130 years ago, Frederick Taylor changed the world forever.
Scientific Management is the now-obvious idea that factories would measure precisely what their workers were doing. Use a stopwatch. Watch every movement. Adjust the movements until productivity goes up. Re-organize the assembly line for more efficiency. Pay people by the piece. Cull the workforce and get rid of the people who can’t keep up. Make the assembly line go faster.
Once Scientific Management goes beyond system setup and starts to focus on the individual, it amplifies the gulf between management and labor. No one wants to do their work under the stopwatch (except, perhaps, Usain Bolt).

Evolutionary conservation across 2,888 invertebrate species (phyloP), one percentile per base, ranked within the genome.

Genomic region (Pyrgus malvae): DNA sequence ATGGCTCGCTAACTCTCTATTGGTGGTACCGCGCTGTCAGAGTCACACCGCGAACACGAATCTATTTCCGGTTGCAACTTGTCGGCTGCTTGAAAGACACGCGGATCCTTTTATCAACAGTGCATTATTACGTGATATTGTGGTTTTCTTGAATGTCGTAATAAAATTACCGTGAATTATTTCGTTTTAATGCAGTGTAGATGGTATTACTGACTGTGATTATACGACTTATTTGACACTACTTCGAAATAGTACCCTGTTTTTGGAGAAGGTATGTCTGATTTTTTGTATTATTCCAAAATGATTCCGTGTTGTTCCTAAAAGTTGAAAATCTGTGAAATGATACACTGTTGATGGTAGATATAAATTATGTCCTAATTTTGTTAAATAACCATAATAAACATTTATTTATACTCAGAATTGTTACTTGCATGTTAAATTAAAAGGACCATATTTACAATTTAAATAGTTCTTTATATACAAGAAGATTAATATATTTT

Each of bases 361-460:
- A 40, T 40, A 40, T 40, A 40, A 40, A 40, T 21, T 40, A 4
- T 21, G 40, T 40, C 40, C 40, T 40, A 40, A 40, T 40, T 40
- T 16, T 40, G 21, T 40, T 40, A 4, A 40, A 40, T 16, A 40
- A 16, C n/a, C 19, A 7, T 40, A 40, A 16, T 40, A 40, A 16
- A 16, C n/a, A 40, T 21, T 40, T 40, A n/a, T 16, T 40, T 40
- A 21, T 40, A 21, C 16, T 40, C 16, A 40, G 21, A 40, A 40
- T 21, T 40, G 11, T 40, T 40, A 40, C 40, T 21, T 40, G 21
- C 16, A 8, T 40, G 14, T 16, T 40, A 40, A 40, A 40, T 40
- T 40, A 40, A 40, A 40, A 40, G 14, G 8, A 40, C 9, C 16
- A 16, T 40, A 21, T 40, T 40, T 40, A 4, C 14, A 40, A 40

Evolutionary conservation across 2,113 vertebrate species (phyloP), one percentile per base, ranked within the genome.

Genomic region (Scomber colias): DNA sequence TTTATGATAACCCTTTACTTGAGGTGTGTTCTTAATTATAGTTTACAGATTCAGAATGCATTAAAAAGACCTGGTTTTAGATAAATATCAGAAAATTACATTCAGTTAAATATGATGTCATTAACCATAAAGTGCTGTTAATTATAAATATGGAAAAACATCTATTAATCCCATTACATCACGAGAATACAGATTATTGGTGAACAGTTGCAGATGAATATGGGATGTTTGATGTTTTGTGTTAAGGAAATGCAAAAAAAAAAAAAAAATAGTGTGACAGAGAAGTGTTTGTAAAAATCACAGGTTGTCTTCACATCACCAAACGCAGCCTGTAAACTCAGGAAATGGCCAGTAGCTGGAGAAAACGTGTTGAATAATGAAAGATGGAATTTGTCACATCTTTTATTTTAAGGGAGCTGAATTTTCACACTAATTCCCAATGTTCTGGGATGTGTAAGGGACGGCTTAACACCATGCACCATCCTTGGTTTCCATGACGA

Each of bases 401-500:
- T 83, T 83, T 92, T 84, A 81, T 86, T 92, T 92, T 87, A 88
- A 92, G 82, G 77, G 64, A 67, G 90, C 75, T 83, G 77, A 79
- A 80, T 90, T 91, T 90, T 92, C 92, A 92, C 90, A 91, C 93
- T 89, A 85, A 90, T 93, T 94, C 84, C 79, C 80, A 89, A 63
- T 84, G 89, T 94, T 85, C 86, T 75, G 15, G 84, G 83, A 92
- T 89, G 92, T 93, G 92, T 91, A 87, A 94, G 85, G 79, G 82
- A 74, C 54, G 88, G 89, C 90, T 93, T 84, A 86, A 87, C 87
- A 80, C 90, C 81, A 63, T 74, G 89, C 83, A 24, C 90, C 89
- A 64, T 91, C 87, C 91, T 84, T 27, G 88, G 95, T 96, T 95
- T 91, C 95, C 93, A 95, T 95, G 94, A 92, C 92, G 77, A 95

And now, here comes SM2.0.
White collar workers, the people who get to sit down at a desk, the folks with a keyboard not a hammer, can now be measured more than ever. And in competitive environments, what can be measured, often is.
Badge in, badge out.
How many keystrokes per hour?
How many incoming customer service calls handled per day?
What’s the close rate, the change in user satisfaction, the clickthroughs, the likes?
You can see where this is heading, and it’s heading there fast:
You will either be seen as a cog, or as a linchpin. You will either be measured in a relentless race to the bottom of the cost barrel, or encouraged in a supportive race to doing work that matters, that only you can do in your unique way.
It’s not easy to be the person who does unmeasurable work, but is there any doubt that it’s worth it?